A Community Building a Market

OpenSolaris is now 41 weeks old, and this is what some of the conversations look like. These are the data points I follow every week, anyway. I’m going to start graphing out some of the specific lists because I think there are some interesting trends hidden in there.

Since we opened, we have a total of 2,716,585 views to the Jive discussion forums and 1,236,250 are unique visitors. Also, last week — which was week #41 — marks two new records: 115,728 total views and 76,898 unique visitors. So, we continue to reach new people, and you can see from the graph that the rate of engaging new people has been increasing since about week 20.

Stephen Harpster also blogs about some of the previous conversations data and asks why we are breaking some records recently. I mean, we’ve had no major announcements lately. In fact, we’ve had no formal announcements since we launched. So, I’m exactly not sure, either.

However, I have a theory. If markets are conversations, than we are certainly building a market based on OpenSolaris conversations. Or more accurately, we’re carving a community out of an existing market, which will actually support new markets of people doing interesting new things. My impression is that developers don’t need big formal announcements to notice something of value. They know it when the see it. It’s obvious. And they are already connected, so they just need a means of connecting to what we are offering and some tools to do something with it. The “it” for us is the code and it speaks for itself. So, I think what we are really doing here is making connections and trying to not get in the way.

We now have 100 mail lists on opensolaris.org, and community members are encouraged to offer their own announcements — which they are doing at an increasing rate. So, we have distributed the announcement process to everyone instead of filtering it through one source. So, although Sun has not made any big announcements about OpenSolaris, the OpenSolaris community has been busy announcing stuff all along. Also, we didn’t open everything all at once on June 14, 2005. It was a pretty big drop, true, but ever since then we’ve been releasing more technology (entire Solaris consolidations, code not even integrated into Solaris yet, and new source, binaries, and tools) in a consistent and understated way. Each new bit we release engages new people in new ways. I think many developers appreciate this engagement strategy, too. OpenSolaris is an engineering-led effort, and people are really starting to notice that. I also think that that is where our credibility is coming from. Also, the community is organizing itself. Several dozen communities formed on the site within months, and recently, the trend is toward forming projects. In fact, there are more than a dozen projects approved to open shortly. Each project brings with it more people at Sun and more people outside Sun who all collaborate on the site. And around we go ….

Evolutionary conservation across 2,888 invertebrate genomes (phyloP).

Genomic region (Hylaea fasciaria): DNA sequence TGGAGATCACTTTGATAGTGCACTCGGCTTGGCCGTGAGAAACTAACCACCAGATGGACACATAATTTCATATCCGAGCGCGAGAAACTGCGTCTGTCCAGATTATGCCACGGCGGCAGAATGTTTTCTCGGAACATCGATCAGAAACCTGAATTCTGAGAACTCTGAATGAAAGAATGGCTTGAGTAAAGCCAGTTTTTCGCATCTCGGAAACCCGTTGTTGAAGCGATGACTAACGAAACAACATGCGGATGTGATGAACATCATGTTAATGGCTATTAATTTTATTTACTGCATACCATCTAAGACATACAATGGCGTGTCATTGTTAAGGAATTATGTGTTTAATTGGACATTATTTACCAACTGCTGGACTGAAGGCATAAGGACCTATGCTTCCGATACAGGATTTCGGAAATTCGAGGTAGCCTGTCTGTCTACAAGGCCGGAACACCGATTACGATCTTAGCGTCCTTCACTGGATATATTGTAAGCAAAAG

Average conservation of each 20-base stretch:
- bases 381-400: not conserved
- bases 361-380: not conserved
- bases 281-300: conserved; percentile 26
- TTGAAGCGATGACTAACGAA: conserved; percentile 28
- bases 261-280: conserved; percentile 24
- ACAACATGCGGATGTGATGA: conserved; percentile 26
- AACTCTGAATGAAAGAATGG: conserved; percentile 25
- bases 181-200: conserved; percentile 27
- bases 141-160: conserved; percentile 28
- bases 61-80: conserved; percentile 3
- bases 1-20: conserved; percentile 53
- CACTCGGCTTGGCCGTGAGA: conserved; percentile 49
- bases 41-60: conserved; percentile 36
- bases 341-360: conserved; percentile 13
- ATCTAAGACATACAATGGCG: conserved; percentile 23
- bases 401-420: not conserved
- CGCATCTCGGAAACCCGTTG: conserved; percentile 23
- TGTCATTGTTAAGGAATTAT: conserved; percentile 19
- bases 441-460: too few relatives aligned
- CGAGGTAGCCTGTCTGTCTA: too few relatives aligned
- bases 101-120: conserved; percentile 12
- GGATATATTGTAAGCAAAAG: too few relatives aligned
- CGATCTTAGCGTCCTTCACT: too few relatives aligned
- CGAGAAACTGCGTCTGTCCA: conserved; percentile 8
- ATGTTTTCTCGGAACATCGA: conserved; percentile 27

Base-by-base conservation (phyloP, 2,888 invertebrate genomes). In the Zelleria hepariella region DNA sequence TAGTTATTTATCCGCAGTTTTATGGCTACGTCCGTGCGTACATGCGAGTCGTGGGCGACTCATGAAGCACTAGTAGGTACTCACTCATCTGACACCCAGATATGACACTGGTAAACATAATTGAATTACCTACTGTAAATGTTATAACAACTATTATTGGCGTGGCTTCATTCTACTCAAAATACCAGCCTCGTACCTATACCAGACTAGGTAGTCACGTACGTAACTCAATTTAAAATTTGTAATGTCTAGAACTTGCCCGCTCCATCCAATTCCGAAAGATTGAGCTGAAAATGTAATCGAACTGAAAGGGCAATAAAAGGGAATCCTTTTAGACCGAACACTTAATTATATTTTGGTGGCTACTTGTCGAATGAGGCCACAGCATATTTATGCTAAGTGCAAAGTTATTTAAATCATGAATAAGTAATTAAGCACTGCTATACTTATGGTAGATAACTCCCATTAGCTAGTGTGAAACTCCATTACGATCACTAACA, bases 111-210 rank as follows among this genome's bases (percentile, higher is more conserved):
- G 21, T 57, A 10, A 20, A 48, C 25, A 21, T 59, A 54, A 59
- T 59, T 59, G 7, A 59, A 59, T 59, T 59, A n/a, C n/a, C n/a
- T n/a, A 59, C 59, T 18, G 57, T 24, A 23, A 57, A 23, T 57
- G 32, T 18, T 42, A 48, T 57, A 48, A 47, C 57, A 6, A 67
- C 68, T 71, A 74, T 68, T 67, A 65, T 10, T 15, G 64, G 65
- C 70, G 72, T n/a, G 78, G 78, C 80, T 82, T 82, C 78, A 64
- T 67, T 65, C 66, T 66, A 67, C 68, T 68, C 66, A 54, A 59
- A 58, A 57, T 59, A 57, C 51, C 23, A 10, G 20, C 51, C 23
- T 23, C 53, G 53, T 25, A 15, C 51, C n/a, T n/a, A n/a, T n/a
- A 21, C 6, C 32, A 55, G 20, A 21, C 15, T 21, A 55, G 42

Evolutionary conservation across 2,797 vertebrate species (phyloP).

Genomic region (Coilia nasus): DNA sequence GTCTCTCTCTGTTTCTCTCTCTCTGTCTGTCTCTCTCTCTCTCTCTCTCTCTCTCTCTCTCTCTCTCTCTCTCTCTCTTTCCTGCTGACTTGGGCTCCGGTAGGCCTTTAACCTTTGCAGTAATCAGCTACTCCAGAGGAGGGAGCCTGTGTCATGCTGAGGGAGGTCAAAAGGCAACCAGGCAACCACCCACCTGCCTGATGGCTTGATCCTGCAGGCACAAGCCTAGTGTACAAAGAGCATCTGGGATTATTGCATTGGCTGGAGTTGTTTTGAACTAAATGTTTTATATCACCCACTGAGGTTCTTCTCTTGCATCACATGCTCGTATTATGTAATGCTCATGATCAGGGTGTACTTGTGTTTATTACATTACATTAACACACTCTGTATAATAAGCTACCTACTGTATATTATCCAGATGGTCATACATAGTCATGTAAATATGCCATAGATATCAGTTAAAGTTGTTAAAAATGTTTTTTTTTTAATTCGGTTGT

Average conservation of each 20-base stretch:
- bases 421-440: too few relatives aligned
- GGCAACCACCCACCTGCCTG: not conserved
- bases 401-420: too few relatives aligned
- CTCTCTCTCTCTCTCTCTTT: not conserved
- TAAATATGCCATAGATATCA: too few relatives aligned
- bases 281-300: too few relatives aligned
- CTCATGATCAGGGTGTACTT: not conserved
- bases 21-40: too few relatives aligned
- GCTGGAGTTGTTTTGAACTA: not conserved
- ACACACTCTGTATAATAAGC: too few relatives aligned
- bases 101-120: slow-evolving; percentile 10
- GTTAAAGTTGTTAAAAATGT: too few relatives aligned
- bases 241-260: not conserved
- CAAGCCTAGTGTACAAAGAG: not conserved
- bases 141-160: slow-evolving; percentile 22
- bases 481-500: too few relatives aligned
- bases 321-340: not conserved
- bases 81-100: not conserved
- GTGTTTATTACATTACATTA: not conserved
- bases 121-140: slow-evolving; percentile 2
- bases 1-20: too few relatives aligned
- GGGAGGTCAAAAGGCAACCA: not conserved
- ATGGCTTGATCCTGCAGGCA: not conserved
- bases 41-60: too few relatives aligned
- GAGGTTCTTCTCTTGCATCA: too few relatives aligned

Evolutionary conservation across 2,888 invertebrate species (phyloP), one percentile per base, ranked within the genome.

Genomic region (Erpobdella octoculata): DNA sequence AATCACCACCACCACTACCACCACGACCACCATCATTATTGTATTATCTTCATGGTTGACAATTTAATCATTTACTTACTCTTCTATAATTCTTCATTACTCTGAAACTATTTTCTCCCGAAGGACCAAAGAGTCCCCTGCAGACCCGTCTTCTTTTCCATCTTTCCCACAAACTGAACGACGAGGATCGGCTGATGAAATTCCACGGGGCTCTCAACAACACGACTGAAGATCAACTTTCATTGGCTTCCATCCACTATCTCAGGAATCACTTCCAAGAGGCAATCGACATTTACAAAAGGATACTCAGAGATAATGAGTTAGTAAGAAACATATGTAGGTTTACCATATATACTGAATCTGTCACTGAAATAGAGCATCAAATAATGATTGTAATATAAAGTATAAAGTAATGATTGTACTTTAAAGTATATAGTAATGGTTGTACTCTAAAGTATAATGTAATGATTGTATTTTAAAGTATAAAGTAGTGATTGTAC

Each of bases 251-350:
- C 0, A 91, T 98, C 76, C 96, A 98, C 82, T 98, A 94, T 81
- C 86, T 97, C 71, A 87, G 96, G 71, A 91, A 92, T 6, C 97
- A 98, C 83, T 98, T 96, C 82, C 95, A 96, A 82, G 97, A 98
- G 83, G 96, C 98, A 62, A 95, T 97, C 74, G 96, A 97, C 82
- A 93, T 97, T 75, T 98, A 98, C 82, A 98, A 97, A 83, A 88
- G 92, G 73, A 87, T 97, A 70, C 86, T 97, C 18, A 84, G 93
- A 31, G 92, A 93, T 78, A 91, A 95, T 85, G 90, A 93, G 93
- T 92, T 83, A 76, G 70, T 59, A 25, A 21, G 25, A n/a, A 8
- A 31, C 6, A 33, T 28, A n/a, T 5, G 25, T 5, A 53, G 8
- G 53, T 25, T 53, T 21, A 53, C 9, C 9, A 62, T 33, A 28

So, my theory is that the conversations data simply represents the normal state of a growing community doing its work. And the community is growing because it basically has what it needs: code, tools, developers, and a space in which to collaborate. Are we finished? Hardly. Just look at the roadmap. So, expect these numbers to continue to grow. For how long? I have no clue.